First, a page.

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Gurumdimma, Nentawe
Languages: English
Types: Doctoral thesis
Subjects: QA76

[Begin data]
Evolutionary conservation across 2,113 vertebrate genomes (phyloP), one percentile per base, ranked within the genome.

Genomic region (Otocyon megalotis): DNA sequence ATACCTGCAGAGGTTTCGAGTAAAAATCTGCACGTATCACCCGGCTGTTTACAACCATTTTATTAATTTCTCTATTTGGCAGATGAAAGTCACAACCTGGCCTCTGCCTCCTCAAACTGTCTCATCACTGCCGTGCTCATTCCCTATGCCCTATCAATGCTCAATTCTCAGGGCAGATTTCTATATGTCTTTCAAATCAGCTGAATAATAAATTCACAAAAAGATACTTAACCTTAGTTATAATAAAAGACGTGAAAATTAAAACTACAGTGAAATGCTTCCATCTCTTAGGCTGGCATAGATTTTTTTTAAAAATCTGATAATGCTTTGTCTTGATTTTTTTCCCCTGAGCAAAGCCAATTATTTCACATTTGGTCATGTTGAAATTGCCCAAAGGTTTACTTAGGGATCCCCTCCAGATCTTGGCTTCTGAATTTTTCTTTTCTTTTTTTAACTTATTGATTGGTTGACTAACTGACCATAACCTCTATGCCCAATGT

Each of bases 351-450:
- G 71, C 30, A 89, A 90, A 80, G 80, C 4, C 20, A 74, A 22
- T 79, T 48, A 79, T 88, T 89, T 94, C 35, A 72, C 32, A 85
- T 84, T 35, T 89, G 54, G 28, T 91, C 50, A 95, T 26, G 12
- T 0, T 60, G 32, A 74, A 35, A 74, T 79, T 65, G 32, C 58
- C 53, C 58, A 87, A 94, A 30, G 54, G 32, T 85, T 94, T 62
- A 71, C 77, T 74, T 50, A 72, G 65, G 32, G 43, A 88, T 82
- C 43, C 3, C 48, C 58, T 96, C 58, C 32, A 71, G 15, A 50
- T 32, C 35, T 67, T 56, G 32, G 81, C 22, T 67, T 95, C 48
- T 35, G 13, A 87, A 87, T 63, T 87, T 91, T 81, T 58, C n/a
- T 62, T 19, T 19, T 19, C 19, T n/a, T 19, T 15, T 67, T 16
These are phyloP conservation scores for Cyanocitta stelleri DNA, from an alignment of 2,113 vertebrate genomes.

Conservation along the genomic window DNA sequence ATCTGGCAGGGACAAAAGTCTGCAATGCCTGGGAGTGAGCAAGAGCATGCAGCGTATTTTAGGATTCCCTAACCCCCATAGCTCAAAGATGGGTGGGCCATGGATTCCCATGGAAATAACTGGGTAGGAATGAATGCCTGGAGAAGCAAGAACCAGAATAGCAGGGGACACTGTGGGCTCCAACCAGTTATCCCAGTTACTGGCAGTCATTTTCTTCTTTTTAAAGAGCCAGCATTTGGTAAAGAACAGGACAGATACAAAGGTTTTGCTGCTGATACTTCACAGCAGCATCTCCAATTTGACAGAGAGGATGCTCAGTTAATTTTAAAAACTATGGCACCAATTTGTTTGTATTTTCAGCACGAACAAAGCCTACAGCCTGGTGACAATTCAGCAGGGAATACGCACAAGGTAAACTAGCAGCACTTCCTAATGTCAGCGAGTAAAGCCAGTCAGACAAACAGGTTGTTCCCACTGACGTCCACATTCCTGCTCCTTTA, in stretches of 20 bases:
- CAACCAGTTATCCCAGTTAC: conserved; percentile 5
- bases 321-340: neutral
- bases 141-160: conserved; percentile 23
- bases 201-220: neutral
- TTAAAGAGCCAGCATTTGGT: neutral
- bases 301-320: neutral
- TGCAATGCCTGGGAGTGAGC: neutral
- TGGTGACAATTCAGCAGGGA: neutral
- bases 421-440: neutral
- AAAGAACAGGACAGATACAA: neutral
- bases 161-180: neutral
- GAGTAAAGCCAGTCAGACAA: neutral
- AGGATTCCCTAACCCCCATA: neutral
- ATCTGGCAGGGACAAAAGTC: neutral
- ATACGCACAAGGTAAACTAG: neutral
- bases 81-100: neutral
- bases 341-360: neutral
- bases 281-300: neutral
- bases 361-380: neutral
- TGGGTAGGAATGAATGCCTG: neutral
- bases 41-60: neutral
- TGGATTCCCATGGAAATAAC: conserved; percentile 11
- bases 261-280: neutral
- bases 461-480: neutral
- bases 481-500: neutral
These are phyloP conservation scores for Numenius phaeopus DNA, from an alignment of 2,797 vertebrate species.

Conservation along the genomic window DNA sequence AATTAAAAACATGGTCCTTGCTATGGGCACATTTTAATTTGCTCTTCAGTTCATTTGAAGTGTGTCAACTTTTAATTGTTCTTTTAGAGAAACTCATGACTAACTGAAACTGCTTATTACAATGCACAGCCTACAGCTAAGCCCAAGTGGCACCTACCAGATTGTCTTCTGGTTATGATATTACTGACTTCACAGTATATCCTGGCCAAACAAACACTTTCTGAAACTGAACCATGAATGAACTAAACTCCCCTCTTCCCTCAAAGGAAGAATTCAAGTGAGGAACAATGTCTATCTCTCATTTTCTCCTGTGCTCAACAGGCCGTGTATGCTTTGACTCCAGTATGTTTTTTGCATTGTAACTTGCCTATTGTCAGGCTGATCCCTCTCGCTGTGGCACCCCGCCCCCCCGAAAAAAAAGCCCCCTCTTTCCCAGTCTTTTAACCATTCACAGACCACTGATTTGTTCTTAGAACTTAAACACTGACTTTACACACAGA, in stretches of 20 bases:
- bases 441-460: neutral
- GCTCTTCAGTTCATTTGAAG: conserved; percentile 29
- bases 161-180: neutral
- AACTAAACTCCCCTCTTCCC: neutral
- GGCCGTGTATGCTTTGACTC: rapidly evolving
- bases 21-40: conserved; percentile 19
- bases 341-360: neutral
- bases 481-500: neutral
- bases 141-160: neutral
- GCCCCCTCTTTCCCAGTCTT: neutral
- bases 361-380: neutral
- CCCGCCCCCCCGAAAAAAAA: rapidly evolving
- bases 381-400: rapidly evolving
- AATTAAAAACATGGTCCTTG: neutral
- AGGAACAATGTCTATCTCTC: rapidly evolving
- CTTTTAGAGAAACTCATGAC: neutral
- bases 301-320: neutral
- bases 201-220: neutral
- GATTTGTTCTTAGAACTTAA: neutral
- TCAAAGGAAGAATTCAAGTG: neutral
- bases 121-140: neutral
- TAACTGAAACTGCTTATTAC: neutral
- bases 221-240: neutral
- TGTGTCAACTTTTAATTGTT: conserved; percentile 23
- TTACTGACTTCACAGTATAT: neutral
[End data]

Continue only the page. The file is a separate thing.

The need for computer systems to be reliable has increasingly become important as the dependence on their accurate functioning by users increases. The failure of these systems could very costly in terms of time and money. In as much as system's designers try to design fault-free systems, it is practically impossible to have such systems as different factors could affect them. In order to achieve system's reliability, fault tolerance methods are usually deployed; these methods help the system to produce acceptable results even in the presence of faults. Root cause analysis, a dependability method for which the causes of failures are diagnosed for the purpose of correction or prevention of future occurrence is less efficient. It is reactive and would not prevent the first failure from occurring. For this reason, methods with predictive capabilities are preferred; failure prediction methods are employed to predict the potential failures to enable preventive measures to be applied.\ud \ud Most of the predictive methods have been supervised, requiring accurate knowledge of the system's failures, errors and faults. However, with changing system components and system updates, supervised methods are ineffective. Error detection methods allows error patterns to be detected early to enable preventive methods to be applied. Performing this detection in an unsupervised way could be more effective as changes to systems or updates would less affect such a solution. In this thesis, we introduced an unsupervised approach to detecting error patterns in a system using its data. More specifically, the thesis investigates the use of both event logs and resource utilization data to detect error patterns. It addresses both the spatial and temporal aspects of achieving system dependability. The proposed unsupervised error detection method has been applied on real data from two different production systems. The results are positive; showing average detection F-measure of about 75%.
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